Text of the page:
Distance walked: 5.1 miles approximately.  Thus, at just over a mile per summit, alongside relative ease of access, this is probably the most efficient Wainwright-bagging walk of all, certainly among the main 214. It is even more mileage-efficient than walk 10 because that tacked Blea Rigg on to the end.

Harrison Stickle from Langdale

View from Langdale up to Harrison Stickle (on the right)

Total ascent: 2600 feet approximately.

Pub at end: After having slaked several thirsts at the Old Dungeon Ghyll a little further up the valley, this was the first time I concluded a walk at the New Dungeon Ghyll Hotel.  It is a large place, with two separate bars open to non-residents: the Walker’s Bar in the main building (which I did not visit) and the Sticklebarn pub, which I did. And it was a decent place to end a walk, I have to say — serving a brilliant pint. However, I bet it gets absolutely rammed with people on summer weekends.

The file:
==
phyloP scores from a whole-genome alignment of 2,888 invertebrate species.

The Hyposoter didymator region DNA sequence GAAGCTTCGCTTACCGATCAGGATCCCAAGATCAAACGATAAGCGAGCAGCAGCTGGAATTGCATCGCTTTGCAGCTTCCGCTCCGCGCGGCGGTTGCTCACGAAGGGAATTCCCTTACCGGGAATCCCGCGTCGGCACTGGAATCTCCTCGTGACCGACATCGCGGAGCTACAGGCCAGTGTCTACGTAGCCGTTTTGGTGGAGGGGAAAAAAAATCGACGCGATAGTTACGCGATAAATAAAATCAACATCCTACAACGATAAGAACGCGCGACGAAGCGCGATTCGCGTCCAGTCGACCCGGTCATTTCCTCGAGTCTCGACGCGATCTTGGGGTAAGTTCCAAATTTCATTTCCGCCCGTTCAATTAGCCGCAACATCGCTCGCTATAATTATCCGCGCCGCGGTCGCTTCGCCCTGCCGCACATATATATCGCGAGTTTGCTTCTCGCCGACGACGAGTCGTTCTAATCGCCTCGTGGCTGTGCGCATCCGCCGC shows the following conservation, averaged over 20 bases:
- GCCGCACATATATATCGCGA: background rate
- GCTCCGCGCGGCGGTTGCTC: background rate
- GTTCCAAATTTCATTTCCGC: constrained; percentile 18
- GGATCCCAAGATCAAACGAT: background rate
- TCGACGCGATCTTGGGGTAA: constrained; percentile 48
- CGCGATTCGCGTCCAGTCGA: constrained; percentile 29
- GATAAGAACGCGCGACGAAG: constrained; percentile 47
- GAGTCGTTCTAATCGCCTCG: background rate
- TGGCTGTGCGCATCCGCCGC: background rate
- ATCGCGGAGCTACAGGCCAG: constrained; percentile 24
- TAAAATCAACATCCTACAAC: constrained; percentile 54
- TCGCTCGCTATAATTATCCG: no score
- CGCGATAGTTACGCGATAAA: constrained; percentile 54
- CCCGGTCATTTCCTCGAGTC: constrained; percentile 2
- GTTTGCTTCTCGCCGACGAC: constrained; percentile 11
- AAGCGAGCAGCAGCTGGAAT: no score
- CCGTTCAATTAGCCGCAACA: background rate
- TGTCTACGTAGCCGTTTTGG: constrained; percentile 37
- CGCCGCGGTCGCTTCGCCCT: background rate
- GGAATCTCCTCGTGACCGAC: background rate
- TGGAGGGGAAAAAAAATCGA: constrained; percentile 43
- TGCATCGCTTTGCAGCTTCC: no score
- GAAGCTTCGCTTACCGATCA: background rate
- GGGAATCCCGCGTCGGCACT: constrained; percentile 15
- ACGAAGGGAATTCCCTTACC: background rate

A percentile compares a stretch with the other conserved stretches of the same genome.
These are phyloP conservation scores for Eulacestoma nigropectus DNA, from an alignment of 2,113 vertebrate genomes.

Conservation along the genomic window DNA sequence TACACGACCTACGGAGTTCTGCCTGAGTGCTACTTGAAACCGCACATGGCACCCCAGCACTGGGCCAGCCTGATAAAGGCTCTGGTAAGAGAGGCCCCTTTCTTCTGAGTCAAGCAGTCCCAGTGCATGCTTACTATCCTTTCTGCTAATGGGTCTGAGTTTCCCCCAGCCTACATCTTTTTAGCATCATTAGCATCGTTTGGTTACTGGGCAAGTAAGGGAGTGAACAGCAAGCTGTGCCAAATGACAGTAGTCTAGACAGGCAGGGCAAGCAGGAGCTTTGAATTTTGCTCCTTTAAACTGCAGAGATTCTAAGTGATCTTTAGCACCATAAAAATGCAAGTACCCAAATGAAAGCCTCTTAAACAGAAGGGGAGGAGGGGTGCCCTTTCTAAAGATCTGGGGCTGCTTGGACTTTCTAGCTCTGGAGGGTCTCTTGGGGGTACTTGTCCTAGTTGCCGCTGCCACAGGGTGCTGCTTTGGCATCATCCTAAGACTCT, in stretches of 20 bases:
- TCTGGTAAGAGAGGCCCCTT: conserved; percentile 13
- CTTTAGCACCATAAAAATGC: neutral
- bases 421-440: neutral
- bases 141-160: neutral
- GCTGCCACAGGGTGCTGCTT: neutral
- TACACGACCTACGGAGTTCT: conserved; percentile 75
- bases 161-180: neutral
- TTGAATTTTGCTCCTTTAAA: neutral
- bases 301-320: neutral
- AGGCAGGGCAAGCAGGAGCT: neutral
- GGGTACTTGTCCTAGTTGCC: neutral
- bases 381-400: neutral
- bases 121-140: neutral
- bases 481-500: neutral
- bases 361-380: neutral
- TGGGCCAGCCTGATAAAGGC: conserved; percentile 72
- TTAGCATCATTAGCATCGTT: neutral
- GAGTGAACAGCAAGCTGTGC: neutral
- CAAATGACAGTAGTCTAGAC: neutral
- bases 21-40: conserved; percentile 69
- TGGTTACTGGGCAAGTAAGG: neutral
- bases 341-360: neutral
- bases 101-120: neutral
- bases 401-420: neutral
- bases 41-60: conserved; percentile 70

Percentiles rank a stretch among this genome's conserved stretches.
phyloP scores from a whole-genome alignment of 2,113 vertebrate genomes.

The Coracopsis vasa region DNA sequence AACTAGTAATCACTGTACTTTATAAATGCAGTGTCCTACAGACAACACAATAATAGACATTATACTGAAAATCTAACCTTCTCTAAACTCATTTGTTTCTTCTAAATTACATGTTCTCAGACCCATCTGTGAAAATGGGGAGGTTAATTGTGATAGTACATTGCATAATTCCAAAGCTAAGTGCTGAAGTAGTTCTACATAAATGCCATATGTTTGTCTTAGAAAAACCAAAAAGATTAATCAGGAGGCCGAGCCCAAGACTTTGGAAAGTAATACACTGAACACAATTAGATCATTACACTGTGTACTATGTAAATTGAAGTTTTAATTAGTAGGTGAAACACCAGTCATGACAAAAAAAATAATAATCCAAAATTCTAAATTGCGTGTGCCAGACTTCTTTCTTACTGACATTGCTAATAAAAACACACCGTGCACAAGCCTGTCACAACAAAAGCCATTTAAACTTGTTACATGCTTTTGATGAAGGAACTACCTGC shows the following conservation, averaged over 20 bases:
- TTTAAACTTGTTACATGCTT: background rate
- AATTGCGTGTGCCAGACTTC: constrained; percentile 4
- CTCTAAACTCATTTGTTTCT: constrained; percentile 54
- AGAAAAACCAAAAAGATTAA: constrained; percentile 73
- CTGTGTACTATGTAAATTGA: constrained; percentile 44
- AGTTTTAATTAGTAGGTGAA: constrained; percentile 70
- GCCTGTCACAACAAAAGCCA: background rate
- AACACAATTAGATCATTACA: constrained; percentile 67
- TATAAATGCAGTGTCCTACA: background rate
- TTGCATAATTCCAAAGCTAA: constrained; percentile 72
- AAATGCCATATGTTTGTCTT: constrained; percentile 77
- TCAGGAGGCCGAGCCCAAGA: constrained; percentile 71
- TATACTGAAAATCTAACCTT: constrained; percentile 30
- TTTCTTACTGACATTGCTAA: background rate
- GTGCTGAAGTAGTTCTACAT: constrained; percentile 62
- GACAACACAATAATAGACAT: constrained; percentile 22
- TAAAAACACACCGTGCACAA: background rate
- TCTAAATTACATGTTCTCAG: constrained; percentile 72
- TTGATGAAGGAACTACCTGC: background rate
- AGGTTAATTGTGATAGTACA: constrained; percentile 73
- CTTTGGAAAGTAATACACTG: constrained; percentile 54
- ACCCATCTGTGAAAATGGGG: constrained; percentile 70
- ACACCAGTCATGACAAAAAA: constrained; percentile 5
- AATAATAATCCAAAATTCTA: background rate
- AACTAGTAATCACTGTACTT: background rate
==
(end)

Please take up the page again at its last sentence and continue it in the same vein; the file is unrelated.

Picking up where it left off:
Route:  As noted above, this is a short walk, but an excellent one, ranking with my recent trip up Blencathra (walk 110) in the ‘Half-Day Classics’ list I feel I should now compile. (Add Helm Crag too.)  However, if you follow my route exactly you have to deal with two bouts of scrambling, one of which (the climb to Pike o’Stickle’s summit) shouldn’t cause any fit walker any problems, but the other one — Easy Gully on Pavey Ark — may well cause significant difficulty.

Routefinding should also cause no problems in clear weather. In fact, I did the whole walk without once consulting a map, whether the OS or Wainwright’s versions. (Still take a map, of course — just in case.)